Senate Votes to Repeal Alternative Minimum Tax
The Senate passed a measure last night to repeal the Alternative Minimum Tax. The AMT was originally designed to tax only the wealthy, but has crept up on many middle income families due to inflation. To ensure its approval, the Democrats provided major concessions to Republicans by dropping a proposal to offset the lost tax revenue by raising taxes on wealthy hedge fund managers. Loopholes in the tax system allow hedge fund managers to pay only 15 percent, not the the usual 35 percent, in income taxes. The wealthiest hedge fund managers made more than a billion dollars last year.
Lebanon Creeps Towards Resolution of Presidential Crisis
Lebanon’s presidential vote was postponed for a seventh time today, as lawmakers from the Western-backed ruling coalition and the Hizbullah-led opposition iron out the final details that would allow the country’s Army Chief to assume power. Jackson Allers has more from Beirut.
Lebanon’s parliamentary speaker, Nabih Berri said the presidential vote in parliament would be held on December 11th. And while army chief Michel Suleiman has emerged as the consensus candidate for both political camps – Suleiman cannot assume power until the Constitution is amended to allow for a public servant in his position to run for office. But amending the constitution might prove difficult as the new president will be responsible for helping to form a new government. Analysts say both the pro-western government and the Hizbullah-led opposition are afraid to cede any power in this process. One presidential hopeful and leading Christian opposition figure, Michel Aoun, said they will agree on Suleman as president only if the amendment stipulates he must step down in June of 2009 legislative elections. Failure to select a president may lead to unrest in a country still recovering from the 1975-1990 civil war and more recently the 34-day war with Israel in 2006. Reporting from Beirut, Lebanon, this is Jackson Allers for FSRN.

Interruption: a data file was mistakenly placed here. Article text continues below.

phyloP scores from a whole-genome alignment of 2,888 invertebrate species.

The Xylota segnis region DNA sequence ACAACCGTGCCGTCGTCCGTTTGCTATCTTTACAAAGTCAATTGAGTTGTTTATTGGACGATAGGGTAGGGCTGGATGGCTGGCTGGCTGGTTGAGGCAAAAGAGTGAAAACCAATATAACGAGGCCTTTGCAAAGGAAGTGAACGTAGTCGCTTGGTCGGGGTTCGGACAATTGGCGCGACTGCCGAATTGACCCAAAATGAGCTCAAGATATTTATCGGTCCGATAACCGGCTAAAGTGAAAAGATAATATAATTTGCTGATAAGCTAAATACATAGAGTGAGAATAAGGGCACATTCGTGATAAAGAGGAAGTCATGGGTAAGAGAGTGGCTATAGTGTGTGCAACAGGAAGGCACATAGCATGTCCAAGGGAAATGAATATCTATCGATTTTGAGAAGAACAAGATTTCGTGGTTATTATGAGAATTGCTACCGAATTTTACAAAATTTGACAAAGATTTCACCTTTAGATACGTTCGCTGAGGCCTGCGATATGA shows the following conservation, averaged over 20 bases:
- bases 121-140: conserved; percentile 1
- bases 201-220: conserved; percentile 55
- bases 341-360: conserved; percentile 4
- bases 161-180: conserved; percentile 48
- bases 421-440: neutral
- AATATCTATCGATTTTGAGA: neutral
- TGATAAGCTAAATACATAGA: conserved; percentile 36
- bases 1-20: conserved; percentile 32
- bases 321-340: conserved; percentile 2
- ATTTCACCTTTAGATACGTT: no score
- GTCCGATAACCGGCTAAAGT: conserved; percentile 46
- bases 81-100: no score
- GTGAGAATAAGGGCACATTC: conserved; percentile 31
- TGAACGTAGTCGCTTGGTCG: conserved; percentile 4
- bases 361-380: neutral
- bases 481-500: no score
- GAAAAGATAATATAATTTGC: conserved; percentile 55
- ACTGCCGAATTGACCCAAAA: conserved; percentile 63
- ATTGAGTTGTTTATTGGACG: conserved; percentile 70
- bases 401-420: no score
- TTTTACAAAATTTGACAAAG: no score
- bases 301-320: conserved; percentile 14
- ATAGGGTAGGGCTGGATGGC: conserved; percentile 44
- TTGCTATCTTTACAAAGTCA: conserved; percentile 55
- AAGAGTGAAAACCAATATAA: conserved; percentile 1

Three Convicted of Trespassing for Occupation Project Protest
A Denver County Court convicted three anti-war activists yesterday of trespassing for refusing to leave their Senator’s office. Nikki Kayser has more.
Korean War veteran Raphael Eggers, Catholic Worker Sue Gomez, and homeless advocate Merrill Arnie Carter were fined 50 dollars each for their refusal to leave the Denver office of Senator Ken Salazar. They went to Salazar’s office with other anti-war activists on February 21st to urge the senator to take a stronger stance against war funding. The action was a part of a coordinated national campaign called the Occupation Project. The 3 were arrested after they refused to leave at the end of office hours. Their attorney, Walter Gerash argued the three have a moral obligation to oppose an unjust war and a right to assemble peacefully in a public office paid for by taxpayers in order to speak with their lawmakers. Gerash told the jury, this was a case of punishing protest and punishing speech of concerned citizens. The presiding judge suspended all fines and court costs shortly after the jury returned their guilty verdict. Senator Salazar has since become a leading opponent of requests for additional funding for the war in Iraq. Nikki Kayser, FSRN, Boulder.
Destruction of CIA Interrogation Tapes Raises Questions About Torture